(August 23, 2019 / JNS) Next week’s meeting of the G7 leaders in Biarritz, France, comes as tensions with Iran have spiked. The gathering presents the world’s most advanced economic nations with an opportunity to show unity against the Islamic Republic’s belligerence. But this will only happen if the heads of state come to possess a clear-eyed view of what Tehran really is: a dictatorship with imperial and nuclear ambitions.
The United States understands Iran’s evil objectives, and U.S. President Trump should be applauded for withdrawing from the ill-fated 2015 Iran nuclear accord. The United Kingdom should do likewise, but sadly, the British government has remained a staunch believer in the deal with a regime that has proven time again that it is not to be trusted.
It seems that Downing Street is playing down the international embarrassment that Iran is still holding hostage a British-flagged oil tanker, the Stena Impero, and its 23 crew while the Iranian Grace-1 oil tanker has been released from Gibraltar. Nor do our leaders seem terribly concerned with the fate of British subjects held prisoner by the Islamic Republic.
New leader of the United Kingdom Boris Johnson will recall that while he served as foreign secretary, British-Iranian aid worker Nazanin Zaghari-Ratcliffe was arrested in 2016 for the trumped-up charge of “plotting to topple the Iranian government” and remains in prison to this day. Even last week, Tehran elected to give her less access to her family. She can now only see her daughter once a month and can no longer call her husband in London. Let’s be in no doubt: This action by Iran aims to embarrass now Johnson, whom some feel is partly responsible for Zaghari-Ratcliffe’s extended sentence.
Likewise, when our leaders consider defending the Iran nuclear deal, they might recall that the agreement was struck with the captors of Aras Amiri, an Iranian student at London’s Kingston University and permanent resident of the United Kingdom who, according to her testimony, was arrested for refusing to spy for Iran. Amiri appealed against her 10-year sentence, though last week was denied.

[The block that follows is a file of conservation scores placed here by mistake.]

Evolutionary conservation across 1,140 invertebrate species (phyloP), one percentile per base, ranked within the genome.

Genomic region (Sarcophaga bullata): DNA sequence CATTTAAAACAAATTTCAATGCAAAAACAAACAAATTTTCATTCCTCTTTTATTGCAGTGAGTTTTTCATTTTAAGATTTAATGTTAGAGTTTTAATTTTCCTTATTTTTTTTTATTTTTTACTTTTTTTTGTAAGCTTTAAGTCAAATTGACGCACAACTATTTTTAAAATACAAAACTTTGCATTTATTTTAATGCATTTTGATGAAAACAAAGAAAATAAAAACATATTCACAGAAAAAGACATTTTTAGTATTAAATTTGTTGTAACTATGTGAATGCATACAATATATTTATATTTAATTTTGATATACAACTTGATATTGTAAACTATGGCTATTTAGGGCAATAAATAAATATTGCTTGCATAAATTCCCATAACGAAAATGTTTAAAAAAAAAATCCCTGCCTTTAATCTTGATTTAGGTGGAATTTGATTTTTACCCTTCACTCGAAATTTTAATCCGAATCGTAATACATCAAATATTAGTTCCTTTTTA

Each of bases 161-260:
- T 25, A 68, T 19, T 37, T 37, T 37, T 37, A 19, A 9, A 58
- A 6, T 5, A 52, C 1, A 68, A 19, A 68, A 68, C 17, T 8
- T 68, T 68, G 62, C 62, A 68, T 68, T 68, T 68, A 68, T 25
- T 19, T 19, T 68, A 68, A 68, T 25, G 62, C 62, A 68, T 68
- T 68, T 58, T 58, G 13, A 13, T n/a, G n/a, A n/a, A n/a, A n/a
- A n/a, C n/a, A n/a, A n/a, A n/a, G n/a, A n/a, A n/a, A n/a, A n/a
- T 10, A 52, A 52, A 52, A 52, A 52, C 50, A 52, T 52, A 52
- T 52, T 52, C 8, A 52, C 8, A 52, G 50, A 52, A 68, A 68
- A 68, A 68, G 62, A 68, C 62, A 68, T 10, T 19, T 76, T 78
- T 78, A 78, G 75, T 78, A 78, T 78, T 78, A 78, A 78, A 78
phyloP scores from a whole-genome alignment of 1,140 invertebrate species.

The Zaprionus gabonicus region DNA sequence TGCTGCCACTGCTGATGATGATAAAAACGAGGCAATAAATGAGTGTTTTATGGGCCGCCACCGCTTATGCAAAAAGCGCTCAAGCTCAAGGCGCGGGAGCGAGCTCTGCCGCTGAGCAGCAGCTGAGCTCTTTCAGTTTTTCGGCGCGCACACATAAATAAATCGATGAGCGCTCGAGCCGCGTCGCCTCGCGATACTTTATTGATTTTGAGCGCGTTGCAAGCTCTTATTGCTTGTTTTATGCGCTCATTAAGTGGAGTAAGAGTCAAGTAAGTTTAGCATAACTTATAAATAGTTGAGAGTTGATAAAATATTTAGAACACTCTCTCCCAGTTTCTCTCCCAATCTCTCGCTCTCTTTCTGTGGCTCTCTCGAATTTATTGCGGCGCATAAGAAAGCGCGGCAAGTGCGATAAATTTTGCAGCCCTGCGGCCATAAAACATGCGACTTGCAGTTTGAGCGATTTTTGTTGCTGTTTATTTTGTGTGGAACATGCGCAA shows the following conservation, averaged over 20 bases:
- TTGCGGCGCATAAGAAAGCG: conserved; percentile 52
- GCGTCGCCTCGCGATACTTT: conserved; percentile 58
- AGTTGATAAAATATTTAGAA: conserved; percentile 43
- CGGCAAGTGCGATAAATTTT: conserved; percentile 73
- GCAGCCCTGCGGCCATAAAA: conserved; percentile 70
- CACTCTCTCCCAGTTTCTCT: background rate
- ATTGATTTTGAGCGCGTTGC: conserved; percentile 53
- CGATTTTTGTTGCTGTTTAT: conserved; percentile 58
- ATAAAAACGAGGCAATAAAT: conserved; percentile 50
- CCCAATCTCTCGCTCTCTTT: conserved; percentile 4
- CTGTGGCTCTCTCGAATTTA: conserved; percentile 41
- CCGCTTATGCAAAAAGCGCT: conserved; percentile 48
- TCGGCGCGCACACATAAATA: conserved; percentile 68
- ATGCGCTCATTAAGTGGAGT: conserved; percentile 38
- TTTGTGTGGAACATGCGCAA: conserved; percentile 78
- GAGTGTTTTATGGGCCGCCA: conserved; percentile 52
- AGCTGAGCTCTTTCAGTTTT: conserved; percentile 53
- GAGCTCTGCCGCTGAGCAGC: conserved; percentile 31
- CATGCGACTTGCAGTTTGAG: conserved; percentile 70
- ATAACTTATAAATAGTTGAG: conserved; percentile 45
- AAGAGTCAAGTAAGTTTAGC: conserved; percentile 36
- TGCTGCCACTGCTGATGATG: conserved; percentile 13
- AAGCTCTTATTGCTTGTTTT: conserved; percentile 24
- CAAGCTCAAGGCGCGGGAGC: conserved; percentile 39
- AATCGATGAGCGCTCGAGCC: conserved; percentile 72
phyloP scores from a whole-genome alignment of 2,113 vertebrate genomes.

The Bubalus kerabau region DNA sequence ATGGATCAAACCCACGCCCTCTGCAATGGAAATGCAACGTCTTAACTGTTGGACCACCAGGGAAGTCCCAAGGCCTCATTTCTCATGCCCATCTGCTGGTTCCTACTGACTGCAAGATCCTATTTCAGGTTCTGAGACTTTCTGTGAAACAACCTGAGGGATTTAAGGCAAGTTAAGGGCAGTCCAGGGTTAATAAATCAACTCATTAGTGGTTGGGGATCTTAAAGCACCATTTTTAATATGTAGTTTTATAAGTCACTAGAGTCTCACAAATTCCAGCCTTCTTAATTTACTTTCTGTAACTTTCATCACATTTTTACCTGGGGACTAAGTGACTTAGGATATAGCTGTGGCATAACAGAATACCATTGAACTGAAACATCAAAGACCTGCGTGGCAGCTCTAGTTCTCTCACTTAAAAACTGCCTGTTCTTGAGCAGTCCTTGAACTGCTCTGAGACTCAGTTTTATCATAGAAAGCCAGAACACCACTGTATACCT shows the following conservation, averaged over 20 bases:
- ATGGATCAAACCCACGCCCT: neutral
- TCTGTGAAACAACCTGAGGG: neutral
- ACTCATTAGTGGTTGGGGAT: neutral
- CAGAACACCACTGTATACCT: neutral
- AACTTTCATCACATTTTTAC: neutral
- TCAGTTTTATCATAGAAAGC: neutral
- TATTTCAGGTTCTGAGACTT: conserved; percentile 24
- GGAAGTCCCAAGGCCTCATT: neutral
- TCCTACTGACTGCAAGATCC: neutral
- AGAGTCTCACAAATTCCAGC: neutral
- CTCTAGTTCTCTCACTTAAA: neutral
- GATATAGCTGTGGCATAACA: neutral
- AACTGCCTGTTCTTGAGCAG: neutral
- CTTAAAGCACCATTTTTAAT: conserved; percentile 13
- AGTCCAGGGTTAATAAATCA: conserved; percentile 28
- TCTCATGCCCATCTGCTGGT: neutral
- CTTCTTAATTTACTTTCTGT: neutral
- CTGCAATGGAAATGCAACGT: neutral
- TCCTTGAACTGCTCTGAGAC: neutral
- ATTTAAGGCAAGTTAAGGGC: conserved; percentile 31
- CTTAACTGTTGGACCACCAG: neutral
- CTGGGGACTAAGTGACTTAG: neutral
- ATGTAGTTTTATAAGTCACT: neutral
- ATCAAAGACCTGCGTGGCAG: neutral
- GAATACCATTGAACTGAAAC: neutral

Finally, we should also consider the plight of British-Iranian anthropologist Kameel Ahmady, who was arrested by Iranian authorities less than two weeks ago. No actual charges have been announced; he was simply kidnapped by the Iranian regime.
This is how Iran conducts its foreign policy. It puts a gun to the head of innocent people and then expects Western nations to capitulate to Iranian demands. There is no way to trust such a regime and no way to verify that Iran is abiding by the nuclear accord. The deal is worthless. And lest anyone believe that all of this is somehow the result of the United States pulling out of the accord, recall that Iran’s international belligerence, support for terror and hatred for all things Western goes back to the very founding of the Islamic Republic.
Iran’s latest antics, both its kidnapping of Westerners and its seizure of oil tankers in the Persian Gulf, are part of a wider effort to blackmail European countries into remaining party to the Iran nuclear agreement because it affords Tehran economic benefits. But the time has come to stop paying Iran’s ransom demands.
During his election campaign, Johnson promised to be tough on Iran. The United Kingdom has now joined with the United States in the mission to protect the Strait of Hormuz from further Iranian tanker seizures, but only after attempts to create a European task force failed. Joining with America on this singular mission is a positive move, but it’s not enough. The United Kingdom must walk away from the failed nuclear agreement. We must demand the immediate and unconditional release of British citizens. And we must restart sanctions against the Iranian regime to maximize economic and diplomatic pressure on this tyrant.
Tehran doesn’t understand compromise; the regime confuses it with weakness. It only understands strength. The British have faced this kind of enemy before. Let us recall the lessons of our own history and cease appeasing an evil regime. If, at this moment, the United Kingdom shows clear moral leadership in the effort to defang Tehran, then maybe the world’s leading economies will follow suit, and we’ll have a real opportunity to avoid a conflict with Iran that no one wants.
Des Starritt is the executive director of CUFI UK.
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